Both parties agree that the title to the warrant of land is out of the Commonwealth of Pennsylvania and that the common source of title is that in Bigler, Powell and Cardon, Excerpt No. 1. The parties also agree that the title of Thomas E. Proctor, Sr. was from Bigler, et al. by the deed of June 5, 1893, Excerpt No. 2.
The assessment record shows, for the year 1892, the unseated land, Warrant 5343, in Benezette Township, in the name of Cook and Pardee, previous owners. At the time Thomas E. Proctor, Sr. got his title, Excerpt No. 2, the 1892 taxes were due and unpaid and were a lien on the land comprising the warrant. Excerpts Nos. 3, 4, 5, 6, 8 and 9 show the following:
On June 11, 1894, Warrant 5343, assessed on the unseated list in the name of Cook and Pardee, was sold by the Treasurer of Elk County, Pennsylvania, to George W. Childs for $ 113.70, which was the amount of the arrearages of said taxes for the year 1892, plus costs.
The price of $ 113.70 bid for said Warrant 5343 at the tax sale held June 11, 1894, was paid by said George W. Childs to the Treasurer of Elk County, Pennsylvania.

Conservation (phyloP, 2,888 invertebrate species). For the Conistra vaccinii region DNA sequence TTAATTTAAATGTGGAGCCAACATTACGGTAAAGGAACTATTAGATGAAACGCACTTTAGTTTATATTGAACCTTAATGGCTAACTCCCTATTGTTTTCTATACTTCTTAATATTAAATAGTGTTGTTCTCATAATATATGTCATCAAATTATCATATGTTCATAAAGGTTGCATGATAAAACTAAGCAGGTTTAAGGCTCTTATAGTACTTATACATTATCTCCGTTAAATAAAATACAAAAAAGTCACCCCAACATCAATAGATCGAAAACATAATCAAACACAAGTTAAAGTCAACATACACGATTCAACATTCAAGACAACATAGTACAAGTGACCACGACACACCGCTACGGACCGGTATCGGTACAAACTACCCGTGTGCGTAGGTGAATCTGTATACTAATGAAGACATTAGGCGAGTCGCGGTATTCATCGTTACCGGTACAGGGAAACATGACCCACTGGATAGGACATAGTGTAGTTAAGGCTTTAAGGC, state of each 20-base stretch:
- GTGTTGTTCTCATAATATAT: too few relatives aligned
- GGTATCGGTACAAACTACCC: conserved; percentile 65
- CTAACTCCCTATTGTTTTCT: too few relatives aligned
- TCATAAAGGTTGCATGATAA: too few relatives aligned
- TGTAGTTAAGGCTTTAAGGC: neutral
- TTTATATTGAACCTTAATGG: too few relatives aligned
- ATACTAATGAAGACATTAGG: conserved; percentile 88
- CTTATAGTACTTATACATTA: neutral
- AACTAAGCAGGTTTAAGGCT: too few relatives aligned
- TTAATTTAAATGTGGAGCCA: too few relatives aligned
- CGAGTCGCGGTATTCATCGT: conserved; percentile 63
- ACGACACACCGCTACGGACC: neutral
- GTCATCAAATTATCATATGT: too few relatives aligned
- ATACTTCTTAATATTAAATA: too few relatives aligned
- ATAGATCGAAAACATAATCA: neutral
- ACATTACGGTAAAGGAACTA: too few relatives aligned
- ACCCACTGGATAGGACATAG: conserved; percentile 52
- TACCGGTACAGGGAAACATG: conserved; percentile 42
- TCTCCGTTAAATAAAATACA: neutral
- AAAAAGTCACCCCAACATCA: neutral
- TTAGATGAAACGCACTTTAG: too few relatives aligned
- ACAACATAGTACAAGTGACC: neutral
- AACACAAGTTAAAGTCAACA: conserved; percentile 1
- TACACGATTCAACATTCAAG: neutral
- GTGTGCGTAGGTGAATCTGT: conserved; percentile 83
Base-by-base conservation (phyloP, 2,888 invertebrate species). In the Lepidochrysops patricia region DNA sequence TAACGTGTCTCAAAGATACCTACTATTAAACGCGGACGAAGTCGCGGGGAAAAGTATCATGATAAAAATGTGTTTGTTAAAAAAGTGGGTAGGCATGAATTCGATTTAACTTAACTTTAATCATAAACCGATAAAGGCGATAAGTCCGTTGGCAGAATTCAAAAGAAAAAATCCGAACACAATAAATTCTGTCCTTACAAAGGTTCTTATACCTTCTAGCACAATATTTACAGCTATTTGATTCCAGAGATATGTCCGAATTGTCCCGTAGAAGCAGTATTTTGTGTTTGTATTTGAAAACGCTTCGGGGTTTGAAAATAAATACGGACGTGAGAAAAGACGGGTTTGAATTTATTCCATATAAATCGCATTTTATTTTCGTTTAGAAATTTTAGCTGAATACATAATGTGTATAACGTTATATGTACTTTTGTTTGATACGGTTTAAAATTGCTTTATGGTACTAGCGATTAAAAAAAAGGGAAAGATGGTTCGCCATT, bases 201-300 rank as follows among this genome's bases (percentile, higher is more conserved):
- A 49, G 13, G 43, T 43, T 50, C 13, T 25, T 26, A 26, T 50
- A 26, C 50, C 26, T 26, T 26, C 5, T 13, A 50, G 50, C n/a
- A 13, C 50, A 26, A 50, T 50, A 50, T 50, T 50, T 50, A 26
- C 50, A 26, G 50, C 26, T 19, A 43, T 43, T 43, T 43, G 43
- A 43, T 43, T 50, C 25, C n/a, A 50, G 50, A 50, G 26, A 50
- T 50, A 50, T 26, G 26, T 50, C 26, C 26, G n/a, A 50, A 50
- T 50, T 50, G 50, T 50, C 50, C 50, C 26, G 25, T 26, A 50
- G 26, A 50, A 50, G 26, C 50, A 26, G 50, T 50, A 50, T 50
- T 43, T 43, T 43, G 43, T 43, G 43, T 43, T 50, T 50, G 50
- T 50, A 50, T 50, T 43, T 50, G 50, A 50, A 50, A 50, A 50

The Treasurer of Elk County, Pennsylvania, on July 3, 1894, acknowledged his deed for said Warrant 5343 to George W. Childs in open court of Common Pleas for Elk County, Pennsylvania, of which the record appears in the Prothonotary's Office for said County in Treasurer's Acknowledgment Book B, pages 216 and 217.
The Treasurer of Elk County, Pennsylvania, delivered his deed for said Warrant to George W. Childs, which is recorded in the Office of the Recorder of Deeds for Elk County, Pennsylvania, in Deed Book W, page 468.
There was no redemption of said Warrant 5343 from said tax sale of June 11, 1894.
George W. Childs and wife on June 28, 1898, assigned all their right, title and interest in said Treasurer's deed for Warrant 5343, containing 1100 acres, to Elk Tanning Company, which is recorded in Elk County Deed Book 2 at page 480.
On May 25, 1903, Elk Tanning Company conveyed to Central Pennsylvania Lumber Company several tracts of land, inter alia, Warrant 5343, containing 1100 acres situate in Benezette Township, which is recorded in the Office of the Recorder of Deeds for Elk County, Pennsylvania, in Deed Book 55, page 381.
Excerpts 10 through 19 show the following:
On June 8, 1914, Warrant 5343 was sold by the Treasurer of Elk County, Pennsylvania, for arrearages of taxes for the years 1912 and 1913 assessed on the unseated list in the name of Central Pennsylvania Lumber Company, to C. H. McCauley, Jr., for taxes and costs of $ 171.60.